As I am wrapping this up let me share a snippet from a page about the Little People as spoken about by the Cherokee, as that is the closest to me where I live and hold it most relevant to land that surrounds my home here in the Appalachia:
The Little People of the Cherokee are a race of Spirits who live in rock caves on the mountain side. They are little fellows and ladies reaching almost to your knees. They are well shaped and handsome, and their hair so long it almost touches the ground. They are very helpful, kind-hearted, and great wonder workers. They love music and spend most of their time drumming, singing, and dancing. They have a very gentle nature, but do not like to be disturbed.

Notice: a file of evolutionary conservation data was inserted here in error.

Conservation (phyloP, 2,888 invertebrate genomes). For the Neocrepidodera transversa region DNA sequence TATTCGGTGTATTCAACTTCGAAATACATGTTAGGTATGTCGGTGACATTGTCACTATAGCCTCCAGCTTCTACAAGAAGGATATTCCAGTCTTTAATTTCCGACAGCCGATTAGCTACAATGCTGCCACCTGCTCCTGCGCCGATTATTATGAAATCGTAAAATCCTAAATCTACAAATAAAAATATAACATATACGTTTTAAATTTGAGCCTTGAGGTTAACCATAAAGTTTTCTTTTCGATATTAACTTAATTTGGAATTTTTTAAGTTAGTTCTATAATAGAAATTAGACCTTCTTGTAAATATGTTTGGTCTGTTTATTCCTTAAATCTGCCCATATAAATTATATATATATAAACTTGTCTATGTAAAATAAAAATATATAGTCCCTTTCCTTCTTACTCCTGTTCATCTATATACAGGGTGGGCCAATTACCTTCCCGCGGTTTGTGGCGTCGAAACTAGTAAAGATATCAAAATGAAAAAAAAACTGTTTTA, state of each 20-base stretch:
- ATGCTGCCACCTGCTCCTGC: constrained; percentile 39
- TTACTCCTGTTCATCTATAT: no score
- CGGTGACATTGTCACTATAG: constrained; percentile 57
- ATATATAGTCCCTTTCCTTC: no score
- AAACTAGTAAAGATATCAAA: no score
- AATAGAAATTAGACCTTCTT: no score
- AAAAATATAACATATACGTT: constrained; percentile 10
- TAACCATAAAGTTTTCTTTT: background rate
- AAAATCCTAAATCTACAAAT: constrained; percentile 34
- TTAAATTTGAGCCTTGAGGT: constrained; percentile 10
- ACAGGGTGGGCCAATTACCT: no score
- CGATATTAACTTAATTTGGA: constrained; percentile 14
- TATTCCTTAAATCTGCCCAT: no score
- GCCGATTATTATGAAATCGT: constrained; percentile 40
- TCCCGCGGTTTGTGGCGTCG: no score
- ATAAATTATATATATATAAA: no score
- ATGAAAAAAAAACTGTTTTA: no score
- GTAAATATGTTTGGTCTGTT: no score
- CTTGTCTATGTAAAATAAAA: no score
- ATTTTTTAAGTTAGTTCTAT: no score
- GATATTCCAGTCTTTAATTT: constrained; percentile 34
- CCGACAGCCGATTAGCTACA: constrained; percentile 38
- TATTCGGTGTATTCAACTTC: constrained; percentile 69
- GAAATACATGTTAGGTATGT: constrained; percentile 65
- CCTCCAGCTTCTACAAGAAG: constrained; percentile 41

Sometimes their drums are heard in lonely places in the mountains, but it is not safe to follow it, for they do not like to be disturbed at home, and they will throw a spell over the stranger so that he is bewildered and loses his way, and even if he does at last get back to the settlement he is like one dazed ever after. Sometimes, also, they come near a house at night and the people inside hear them talking, but they must not go out, and in the morning they find the corn gathered or the field cleared as if a whole force of men had been at work. If anyone should go out to watch, he would die.
When a hunter finds anything in the woods, such as a knife or a trinket, he must say, 'Little People, I would like to take this' because it may belong to them, and if he does not ask their permission they will throw stones at him as he goes home.